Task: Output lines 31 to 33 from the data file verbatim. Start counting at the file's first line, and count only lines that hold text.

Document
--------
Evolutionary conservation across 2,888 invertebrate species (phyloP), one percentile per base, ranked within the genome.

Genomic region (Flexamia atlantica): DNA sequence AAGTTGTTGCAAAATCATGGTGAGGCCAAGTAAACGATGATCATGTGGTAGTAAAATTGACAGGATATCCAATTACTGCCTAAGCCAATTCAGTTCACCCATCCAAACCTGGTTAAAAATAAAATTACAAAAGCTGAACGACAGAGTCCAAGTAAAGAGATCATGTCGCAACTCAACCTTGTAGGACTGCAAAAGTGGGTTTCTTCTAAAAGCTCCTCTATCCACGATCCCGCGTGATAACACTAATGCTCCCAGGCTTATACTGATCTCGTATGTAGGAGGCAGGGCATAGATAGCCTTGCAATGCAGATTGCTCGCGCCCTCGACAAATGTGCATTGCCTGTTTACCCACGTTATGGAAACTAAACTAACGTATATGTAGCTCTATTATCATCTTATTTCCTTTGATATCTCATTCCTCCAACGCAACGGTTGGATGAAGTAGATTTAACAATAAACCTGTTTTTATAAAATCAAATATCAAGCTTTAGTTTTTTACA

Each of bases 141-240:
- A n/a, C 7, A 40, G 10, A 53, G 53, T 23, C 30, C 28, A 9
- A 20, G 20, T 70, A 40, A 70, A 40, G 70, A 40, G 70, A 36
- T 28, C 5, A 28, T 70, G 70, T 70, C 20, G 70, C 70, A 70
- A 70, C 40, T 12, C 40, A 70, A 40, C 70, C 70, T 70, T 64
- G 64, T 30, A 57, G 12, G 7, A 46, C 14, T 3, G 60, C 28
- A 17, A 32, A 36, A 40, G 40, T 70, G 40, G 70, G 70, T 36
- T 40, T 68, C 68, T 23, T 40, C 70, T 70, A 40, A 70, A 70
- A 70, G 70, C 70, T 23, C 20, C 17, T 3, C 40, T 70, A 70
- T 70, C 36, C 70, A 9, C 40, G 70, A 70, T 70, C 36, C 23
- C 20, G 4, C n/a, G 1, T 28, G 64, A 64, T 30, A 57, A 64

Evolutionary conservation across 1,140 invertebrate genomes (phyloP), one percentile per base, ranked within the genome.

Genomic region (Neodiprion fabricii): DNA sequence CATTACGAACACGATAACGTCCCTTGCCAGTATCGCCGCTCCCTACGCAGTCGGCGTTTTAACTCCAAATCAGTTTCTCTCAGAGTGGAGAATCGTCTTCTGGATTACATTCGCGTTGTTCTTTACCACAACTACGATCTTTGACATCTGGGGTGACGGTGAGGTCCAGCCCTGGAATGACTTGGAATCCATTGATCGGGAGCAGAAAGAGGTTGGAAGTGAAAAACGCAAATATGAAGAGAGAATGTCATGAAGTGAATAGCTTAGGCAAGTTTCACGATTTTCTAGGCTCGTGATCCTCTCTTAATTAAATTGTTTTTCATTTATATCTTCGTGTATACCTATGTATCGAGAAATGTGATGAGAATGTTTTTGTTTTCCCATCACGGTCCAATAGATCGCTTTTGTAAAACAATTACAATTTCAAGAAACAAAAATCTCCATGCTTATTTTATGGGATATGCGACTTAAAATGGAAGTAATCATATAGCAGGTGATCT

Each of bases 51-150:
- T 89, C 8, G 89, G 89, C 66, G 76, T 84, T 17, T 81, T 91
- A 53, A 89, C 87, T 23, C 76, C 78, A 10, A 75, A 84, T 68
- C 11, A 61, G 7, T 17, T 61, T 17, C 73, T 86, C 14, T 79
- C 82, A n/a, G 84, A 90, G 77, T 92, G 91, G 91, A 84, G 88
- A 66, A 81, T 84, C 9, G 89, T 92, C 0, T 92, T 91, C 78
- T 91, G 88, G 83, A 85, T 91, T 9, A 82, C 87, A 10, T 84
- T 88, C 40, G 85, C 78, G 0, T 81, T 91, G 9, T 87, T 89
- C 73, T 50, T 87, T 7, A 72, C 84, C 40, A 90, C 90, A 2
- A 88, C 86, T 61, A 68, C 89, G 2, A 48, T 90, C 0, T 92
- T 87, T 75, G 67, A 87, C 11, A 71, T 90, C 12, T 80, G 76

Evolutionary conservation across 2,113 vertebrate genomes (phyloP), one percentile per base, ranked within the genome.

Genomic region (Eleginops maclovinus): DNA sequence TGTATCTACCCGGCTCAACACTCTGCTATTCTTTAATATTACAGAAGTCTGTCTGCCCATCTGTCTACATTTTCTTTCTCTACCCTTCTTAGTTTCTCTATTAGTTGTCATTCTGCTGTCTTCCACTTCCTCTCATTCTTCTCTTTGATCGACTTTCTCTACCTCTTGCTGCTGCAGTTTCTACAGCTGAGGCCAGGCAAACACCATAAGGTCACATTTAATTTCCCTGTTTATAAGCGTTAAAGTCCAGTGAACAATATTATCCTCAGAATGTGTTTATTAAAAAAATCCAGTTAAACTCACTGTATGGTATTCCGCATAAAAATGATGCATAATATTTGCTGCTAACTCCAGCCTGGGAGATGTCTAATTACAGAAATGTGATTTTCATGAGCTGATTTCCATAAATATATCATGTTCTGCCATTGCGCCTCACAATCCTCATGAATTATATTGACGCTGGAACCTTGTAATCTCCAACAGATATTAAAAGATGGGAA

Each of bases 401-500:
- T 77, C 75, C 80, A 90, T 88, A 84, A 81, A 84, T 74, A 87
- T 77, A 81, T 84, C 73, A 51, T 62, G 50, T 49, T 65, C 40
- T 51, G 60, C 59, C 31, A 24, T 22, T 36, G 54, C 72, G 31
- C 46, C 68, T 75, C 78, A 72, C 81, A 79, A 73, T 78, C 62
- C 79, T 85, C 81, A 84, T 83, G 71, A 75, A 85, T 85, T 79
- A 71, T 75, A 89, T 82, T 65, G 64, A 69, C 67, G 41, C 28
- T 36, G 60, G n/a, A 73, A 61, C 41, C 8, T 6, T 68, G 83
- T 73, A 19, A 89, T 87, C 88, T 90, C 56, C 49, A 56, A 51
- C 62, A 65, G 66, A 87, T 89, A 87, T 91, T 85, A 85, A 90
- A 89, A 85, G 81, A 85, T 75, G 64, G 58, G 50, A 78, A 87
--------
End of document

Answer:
- T 77, A 81, T 84, C 73, A 51, T 62, G 50, T 49, T 65, C 40
- T 51, G 60, C 59, C 31, A 24, T 22, T 36, G 54, C 72, G 31
- C 46, C 68, T 75, C 78, A 72, C 81, A 79, A 73, T 78, C 62